According to a report in the New York Times, 2012 was the safest year in aviation since 1945, with only 23 deadly accidents and 475 fatalities, numbers reported by the Aviation Safety Network, an accident researcher.
In the last five years, the death risk for passengers in the United States has been one in 45 million flights, according to Arnold Barnett, a professor of statistics at M.I.T. In other words, flying has become so reliable that a traveler could fly every day for an average of 123,000 years before being in a fatal crash, he said.
Planes and their engines have become much more reliable, according to the report, a major reason in the number of fatalities plummeting, as has the advancement of warning technology, and a much more comprehensive approach to understanding safety measures.
“The lessons of accidents used to be written in blood, where you had to have an accident, and you had to kill people to change procedures, or policy, or training,” said Deborah Hersman, the chairwoman of the National Transportation Safety Board. “That’s not the case anymore. We have a much more proactive approach to safety.”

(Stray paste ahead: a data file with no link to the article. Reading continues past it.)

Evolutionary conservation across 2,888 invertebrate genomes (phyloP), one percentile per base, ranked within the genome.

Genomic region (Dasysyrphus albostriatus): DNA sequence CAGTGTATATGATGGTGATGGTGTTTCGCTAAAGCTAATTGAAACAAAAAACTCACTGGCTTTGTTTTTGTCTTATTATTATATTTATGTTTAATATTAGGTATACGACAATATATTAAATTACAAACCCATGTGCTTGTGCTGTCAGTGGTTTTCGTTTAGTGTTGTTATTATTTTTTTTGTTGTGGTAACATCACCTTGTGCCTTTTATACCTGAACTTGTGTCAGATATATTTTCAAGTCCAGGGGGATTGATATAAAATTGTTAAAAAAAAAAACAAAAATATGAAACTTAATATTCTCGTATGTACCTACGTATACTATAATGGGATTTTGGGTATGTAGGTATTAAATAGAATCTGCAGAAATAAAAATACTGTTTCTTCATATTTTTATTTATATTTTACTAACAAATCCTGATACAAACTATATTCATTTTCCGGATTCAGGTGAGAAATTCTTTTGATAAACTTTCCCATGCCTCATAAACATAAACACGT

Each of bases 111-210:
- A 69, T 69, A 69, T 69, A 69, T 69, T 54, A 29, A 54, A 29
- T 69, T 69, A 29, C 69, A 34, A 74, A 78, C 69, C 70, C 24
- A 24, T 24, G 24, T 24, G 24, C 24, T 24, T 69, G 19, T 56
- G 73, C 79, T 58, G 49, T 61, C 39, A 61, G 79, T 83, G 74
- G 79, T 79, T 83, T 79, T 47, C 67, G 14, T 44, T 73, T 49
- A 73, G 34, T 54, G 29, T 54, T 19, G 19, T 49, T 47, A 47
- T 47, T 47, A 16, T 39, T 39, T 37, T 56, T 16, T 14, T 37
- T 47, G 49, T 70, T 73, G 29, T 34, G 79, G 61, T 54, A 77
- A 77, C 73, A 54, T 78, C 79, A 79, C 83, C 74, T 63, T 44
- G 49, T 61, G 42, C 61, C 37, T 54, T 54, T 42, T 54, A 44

There has not been a major disaster for an American commercial airline since 2001, when an American Airlines bound for the Domincan Republic crashed after taking off from JFK Airport, killing all 260 people on board. The last fatal accident involving a commercial flight in the United States was Colgan Air Flight 3407, which crashed near Buffalo, killing 50 people in 2009.
The report was not all good news, however, shedding light on an increase in air traffic, which has led some regional airlines to hire younger, more inexperienced pilots with lower salaries.